So Osama Bin Laden, not seen for a long time, is dead, killed by an American bullet in a raid on his compound in Pakistan. Why was he killed? Orders were to capture him unless he "resisted." So he resisted and was shot. But what was his resistance? Did he even fire off one shot? It may be a long time before we'll have the answer to that. Now he is a martyr, a shahīd, as his followers would want, even if he was buried, cleverly, at sea, with respect and obsequies of some kind translated into Arabic. At least a man of such mythic proportions was saved a long grim stay at Guantánamo. But chortling over the discovery of Bin Laden's hard drive seems out of place when the elite US troops sent to get Bin Laden himself, a greater treasure than a computer file, failed to do so.
Perhaps this is a moment for Americans to rejoice, if the primitive rite of dancing on the graves of one's enemies appeals to you (and you can imagine yourself dancing on water). Certainly the annihilation of its famous leader is a blow to Al Qaeda, financial as well as symbolic. However it's being pointed out that this does nothing to weaken Al Qaeda in Yemen or in Saudi Arabia, "AQSA." For Americans to chortle over this accomplishment is also tinged with some irony, since it has taken close to ten years to find a man living in plain sight, in the most obvious place, Pakistan. This is certainly not too little. It's quite a lot. But it is pretty late, for the most powerful and well-armed nation on the planet to take almost a decade to find a man who was so wanted, and so quiet and so still.
Anyway Bin Laden's death is a significant event, a milestone. It's a chance to take stock and plan new steps. But what steps, exactly? Opponents of US war-making lost no time saying this is a good opportunity to push for quicker US withdrawal from Afghanistan. Why did the US invade Afghanistan? Oh yes, to "get" Bin Laden. But like all US wars, this invasion's purpose was blurred. The invasion also quickly became to "get" the Taliban, whom before Washington had been making deals with. Mainly Afghanistan was something dramatic to do in symbolic retaliation for September 11. It was an easy if dubious symbol, an impoverished and defenseless country for the US, led by George Bush, to attack till such time as he and his neocon hawk cronies could mount the by them long-anticipated war on Iraq. Afghanistan is a complicated subject, and while there are many reasons why the US should get out of there, Bin Laden's death doesn't seem to be the primary one now.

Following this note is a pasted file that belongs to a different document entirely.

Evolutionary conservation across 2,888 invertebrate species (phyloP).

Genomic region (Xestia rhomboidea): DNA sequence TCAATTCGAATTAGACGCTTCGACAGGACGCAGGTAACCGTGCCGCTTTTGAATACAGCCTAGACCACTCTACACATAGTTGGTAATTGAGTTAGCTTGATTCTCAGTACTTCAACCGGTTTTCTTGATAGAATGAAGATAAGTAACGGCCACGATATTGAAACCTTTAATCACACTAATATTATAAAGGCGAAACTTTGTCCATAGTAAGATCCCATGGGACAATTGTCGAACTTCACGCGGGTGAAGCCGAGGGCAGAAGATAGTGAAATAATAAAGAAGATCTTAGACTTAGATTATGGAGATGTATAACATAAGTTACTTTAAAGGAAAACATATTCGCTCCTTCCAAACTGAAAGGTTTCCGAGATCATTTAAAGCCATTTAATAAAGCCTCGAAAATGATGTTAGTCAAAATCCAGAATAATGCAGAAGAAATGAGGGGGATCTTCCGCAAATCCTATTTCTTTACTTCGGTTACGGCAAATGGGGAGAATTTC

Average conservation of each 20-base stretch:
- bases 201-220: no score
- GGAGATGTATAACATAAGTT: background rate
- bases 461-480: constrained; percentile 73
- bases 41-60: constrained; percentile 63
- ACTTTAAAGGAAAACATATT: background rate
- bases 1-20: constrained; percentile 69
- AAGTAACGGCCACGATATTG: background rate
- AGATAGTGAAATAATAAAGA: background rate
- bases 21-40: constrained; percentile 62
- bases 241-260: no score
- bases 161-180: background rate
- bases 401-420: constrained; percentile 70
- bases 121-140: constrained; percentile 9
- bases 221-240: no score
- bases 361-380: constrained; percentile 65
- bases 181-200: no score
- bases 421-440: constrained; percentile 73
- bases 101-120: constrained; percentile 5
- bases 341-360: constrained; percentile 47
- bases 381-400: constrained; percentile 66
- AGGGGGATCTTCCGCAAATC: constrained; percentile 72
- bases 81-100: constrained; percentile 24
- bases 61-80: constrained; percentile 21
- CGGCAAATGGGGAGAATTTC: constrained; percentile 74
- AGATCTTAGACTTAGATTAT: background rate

What Bin Laden's death should mean, as currently suggested by Katrina vanden Heuvel in The Nation, is that it's time to end the "war on terror." Bin Laden and his organization's fiendish attack on the eastern US in 2001 did more than anyone or anything else to make this look like a real "war." But it is not a war, and is an activity that never can be defeated by war.
This is a tough one, but it's the one that matters. It's tough because "war on terror" has been drilled into the public mind like "the red menace" during the Cold War era. The "war on terror" is the best pretext for repression and peeling away civil liberties that has arisen since the "red menace." The Communist Bloc was certainly a formidable power -- for those who suffered under its repressive regimes at least -- until it collapsed on its own. "Terror" or "terrorism," however, is not an organized force, and its power is largely abstract and psychological.
From the beginning I have argued that the less you do to call attention to Islamic terrorism by reorganizing western nations into the community of the terrorized and the more you instead simply continue as usual, the more you will discourage interest in and support of Al Qaeda and similar groups. Despite the horror of the events of September 11, as well as the terrifying accomplishment of destroying the Twin Towers, Islamic terrorism is not a threat to the US. There are domestic terrorists who pose more of a threat and who are ignored by the public and the media. Both should be carefully watched and thwarted when necessary, but these are police actions, not targets for the armed forces.
Vanden Heuvel points to FDR's warning to Americans that "the only thing we have to fear is fear itself." On the other hand, people in many other countries have good reason to fear the United States, because its drones and troops and weaponry are killing them, and their children and grandchildren, month by month, day by day. As terrible as the toll of September 11 was, its psychological tool was far greater. The death of Bin Laden is a good time to put that fear to rest and to remember that America creates its own danger and causes people to hate it by making wars on the innocent.